Robin Hanson wrote:
> Mere mention of the work "feedback" is not sufficient to argue for a sudden
> and sustained acceleration in growth rates, which is what you seem to claim.
I didn't just "mention" it; I talked about the behavior of the sum of the series of I'1 = C(O, P, I), I'2 = C(P, O, I + I'1), I'3 = C(P, O, I + I'1 + I'2), etc. I don't see any realistic way to get steady progress from this model. Flat, yes, jumps, yes, but not a constant derivative.
You can't apply the same optimization trick over and over again; that's like
the old joke about compressing Usenet down to one byte with lossless
compression. If optimization yields a small jump, then the next increment of
optimization is likely to be zero, since much the same method is being used.
If optimization yields a big jump, one that translates into a substantial
amount of power freed up for intelligence, the AI is likely to redesign itself
in a fairly major way - from 1.1 to 2.0, or at least 1.0 to 1.1. Major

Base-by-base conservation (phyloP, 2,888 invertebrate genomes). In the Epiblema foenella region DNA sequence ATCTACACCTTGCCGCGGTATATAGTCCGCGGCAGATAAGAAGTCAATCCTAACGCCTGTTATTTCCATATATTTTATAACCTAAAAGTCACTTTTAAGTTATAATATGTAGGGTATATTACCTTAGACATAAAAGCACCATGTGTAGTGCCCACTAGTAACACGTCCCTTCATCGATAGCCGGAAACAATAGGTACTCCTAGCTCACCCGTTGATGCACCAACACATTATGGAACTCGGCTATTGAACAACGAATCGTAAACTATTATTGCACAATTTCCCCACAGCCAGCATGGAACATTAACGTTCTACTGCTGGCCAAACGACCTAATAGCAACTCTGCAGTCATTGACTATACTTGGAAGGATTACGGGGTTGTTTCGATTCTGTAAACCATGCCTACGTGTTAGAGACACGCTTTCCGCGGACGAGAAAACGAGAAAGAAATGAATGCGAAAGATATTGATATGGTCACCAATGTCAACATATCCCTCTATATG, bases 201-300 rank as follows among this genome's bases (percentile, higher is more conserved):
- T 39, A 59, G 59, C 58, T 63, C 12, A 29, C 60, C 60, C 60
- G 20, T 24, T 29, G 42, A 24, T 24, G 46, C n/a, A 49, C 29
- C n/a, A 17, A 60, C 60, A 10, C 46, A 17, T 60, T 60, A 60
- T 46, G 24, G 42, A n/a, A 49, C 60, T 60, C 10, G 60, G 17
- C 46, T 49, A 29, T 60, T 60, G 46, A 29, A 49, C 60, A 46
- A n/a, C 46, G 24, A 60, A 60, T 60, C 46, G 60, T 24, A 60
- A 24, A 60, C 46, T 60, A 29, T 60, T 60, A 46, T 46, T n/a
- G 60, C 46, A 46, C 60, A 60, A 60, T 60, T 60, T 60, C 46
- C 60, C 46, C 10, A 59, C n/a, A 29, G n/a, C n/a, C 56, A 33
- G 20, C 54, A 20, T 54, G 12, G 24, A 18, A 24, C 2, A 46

repartitioning of the computational modules, and whatnot, which in turn is
likely to lead to a large jump in intelligence and optimization.
Now either these large steps keep repeating to superintelligence, or at some
Now either these large steps keep repeating to superintelligence, or at somepoint the AI can't redesign or optimize itself. I don't believe in slow, steady, improvement. Debugging, yes. But if you're talking about the slow reworking of code, line by line, you're really talking about a large jump in slow motion because the AI is slow - if the AI can rework a line of code well enough to get improvement, without needing to add more intelligence, it's all part of the same "increment", the same I' or O'. If the partial reworking adds even more intelligence, then the equation runs even faster.
Final remark: Given the relative computational requirements of consciousness and algorithmic thinking, and given the Principle of Mediocrity, and given the relative linear speeds and the relative processing power compared to the human brain, I would find it to be a remarkable coincidence if a major jump was slowed down exactly enough that it looked like slow and steady improvement on the human timescale, and not flat or vertical. It might happen, because the human programmers could be unable to work on things that happened on other scales, but it wouldn't happen by coincidence.
-- firstname.lastname@example.org Eliezer S. Yudkowsky http://pobox.com/~sentience/AI_design.temp.html http://pobox.com/~sentience/sing_analysis.html Disclaimer: Unless otherwise specified, I'm not telling you everything I think I know.